One of the fun bits of creating the world of the first eight Colplatschki books was digging into titles of nobility and their meaning. Americans don’t do titles. We so don’t do titles that “sir” can refer to a heroic person worthy of great respect or the young man who carried the groceries to the car. Dukes, counts, margraves, pfalzgraf, none of those mean much unless 1) you are a jazz fan or 2) you have a Pfalzgraf brand of china in your house. Nor do we generally refer to places as “marches,” in the sense of frontier or a semi-dangerous border. If I say “the Mark Brandenburg,” most people would assume I am referring to either a well-known guy named Mark Brandenburg, or that something redirected my train of thought and “the” shouldn’t be in front of the name. Actually I’m referring to the area near modern Berlin, using the medieval and early modern description. A March (or in German, mark) referred to the border, just as titles of rank referred to military or administrative duties, like the Margrave (Markgraf), the border lord/count.
The website Etymology Online has it thus:
“boundary,” late 13c. (in reference to the borderlands beside Wales, rendering Old English Mercia), from Old French marche “boundary, frontier,” from Frankish *marka or some other Germanic source (compare Old High German marchon “to mark out, delimit,” German Mark “boundary;” see mark (n.1)). Now obsolete. There was a verb in Middle English (c. 1300), “to have a common boundary,” from Old French marchier “border upon, lie alongside.” This is the old Germanic word for “border, boundary,” but as it came to mean “borderland” in many languages new words were borrowed in the original sense (compare border(n.), bound (n.)”border, boundary”). Modern German Grenze is from Middle High German grenize (13c., replacing Old High German marcha), a loan-word from Slavic (compare Polish and Russian granica). Dutch grens, Danish groense, Swedish gräns are from German.
For example, the Austrian state of Styria is Steirmark, the Styrian Mark, because of its borderland nature.
You see all those rivers flowing down from the Alps? Everyone and his cousin also could march up them. The hotel I stayed at on the outskirts of Graz sat at the foot of a Hausberg/Schützberg – the local mountain where everyone fled to for safety whenever [insert invader here] approached. Vienna had a similar problem.
If you look due north from the curved lake where it says Orvidek, then go a few kilometers upstream, you are at Vienna. You stand in the top of the main tower of St. Stephan’s Cathedral, look east, and think, “Oh nuts, there’s nothing between here and there.” You can see why everyone from the Indo-Europeans through to the Ottoman Turks and Russians have come through there. It really was, and in some ways is once more, a borderland, a march.
The English regarded Offa’s Dike, the border between England (civilized) and Wales (barbarians) as a march. The Welsh, looking the other direction, considered the English to be benighted pagans. And then came the Normans and Edward I and proved the Welsh to be not entirely incorrect in their assumption. The noble(s) in charge of the border defense were march wardens, keeping “watch and ward” over the danger zone. In German, the title is Count of the Marches, or Mark-graf (Markgraf), which got shifted in English to Margrave.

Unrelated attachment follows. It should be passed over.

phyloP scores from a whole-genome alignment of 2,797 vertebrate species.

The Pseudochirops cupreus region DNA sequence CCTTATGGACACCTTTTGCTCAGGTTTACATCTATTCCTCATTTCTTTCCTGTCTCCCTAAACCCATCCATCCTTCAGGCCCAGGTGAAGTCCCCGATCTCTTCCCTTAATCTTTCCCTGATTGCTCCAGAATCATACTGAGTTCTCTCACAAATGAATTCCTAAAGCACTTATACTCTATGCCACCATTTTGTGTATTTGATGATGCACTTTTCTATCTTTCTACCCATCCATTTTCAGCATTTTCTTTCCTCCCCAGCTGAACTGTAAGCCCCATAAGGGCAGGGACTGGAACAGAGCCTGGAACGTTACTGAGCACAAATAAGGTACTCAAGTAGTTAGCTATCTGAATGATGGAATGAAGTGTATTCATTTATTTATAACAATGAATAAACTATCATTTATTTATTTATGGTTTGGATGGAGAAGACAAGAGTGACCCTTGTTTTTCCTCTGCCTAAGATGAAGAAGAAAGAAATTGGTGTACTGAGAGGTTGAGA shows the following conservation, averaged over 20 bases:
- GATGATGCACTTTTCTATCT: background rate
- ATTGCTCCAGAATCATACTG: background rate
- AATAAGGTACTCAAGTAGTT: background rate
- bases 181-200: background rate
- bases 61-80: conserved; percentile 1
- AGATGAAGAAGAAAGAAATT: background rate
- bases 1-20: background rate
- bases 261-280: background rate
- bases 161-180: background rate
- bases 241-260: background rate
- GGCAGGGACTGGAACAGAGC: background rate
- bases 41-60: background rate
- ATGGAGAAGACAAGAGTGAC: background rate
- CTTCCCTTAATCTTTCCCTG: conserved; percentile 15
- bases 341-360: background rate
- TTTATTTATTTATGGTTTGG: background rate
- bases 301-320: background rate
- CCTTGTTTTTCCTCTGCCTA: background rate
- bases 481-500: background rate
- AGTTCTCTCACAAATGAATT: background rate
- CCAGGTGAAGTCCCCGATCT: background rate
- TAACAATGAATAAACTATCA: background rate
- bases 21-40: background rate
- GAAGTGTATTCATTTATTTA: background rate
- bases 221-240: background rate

For those who are curious, this is why Joschka’s actual title is not just graf but Markgraf von Hohen-Drachenburg. After things settled down in the 1700s, the “Mark” got dropped, and we won’t go into the alt-history version of why his title and station carry political as well a social weight in Rada’s version of the world.
OK, what about Pfalzgraf? Ah, for that we go to Latin and the term “Palatine” as in the hill in Rome. Over the years, high officials in the later versions of teh Holy Roman Empire were called “Palatines” in addition to their own titles if they served in the court administration – Count Palatine, for example, or Pfalzgraf. Within Hungary, the Palatine served as the governor for the King (later Emperor, then King again), so Prince Eszterhászy could also serve as the Palatine of Hungary for the Habsburg emperor. So, what about the region of southwest Germany called the Rhineland-Pfalz, the Rhineland-Palatinate? Some of the subdivisions were lumped for the purposes of electing the Holy Roman Emperor under the same palatine, an administrative position that went back to Charlemagne and H.R. E. Version 1.0 (as compared the Ottonians and their revived Holy Roman Empire of the German Nation [H.R.E. 2.0].
Duke? War leader in Latin “dux bellorum.”
Count? Latin again, “comes” a group of associates, later taken as comites to imply soldiers.
Baron? From Old English meaning a warrior (related to Beorn), some say is also from the Greek “baros” meaning a heavy load (like barometric pressure). The German verision is Freiherr -free lord, one who brings his own soldiers and arms. That’s why Rada says that the translation of her Azdhag title would Freifrau, although Herzogin, Duchess, or literally ” [female] one who leads armies into battle” is technically correct.
The eastern end of Austria, Hungary, and adjacent lands have been battlegrounds for a very long time. Austria was original the Ostmark, the eastern marches, and seems to be becoming so once again.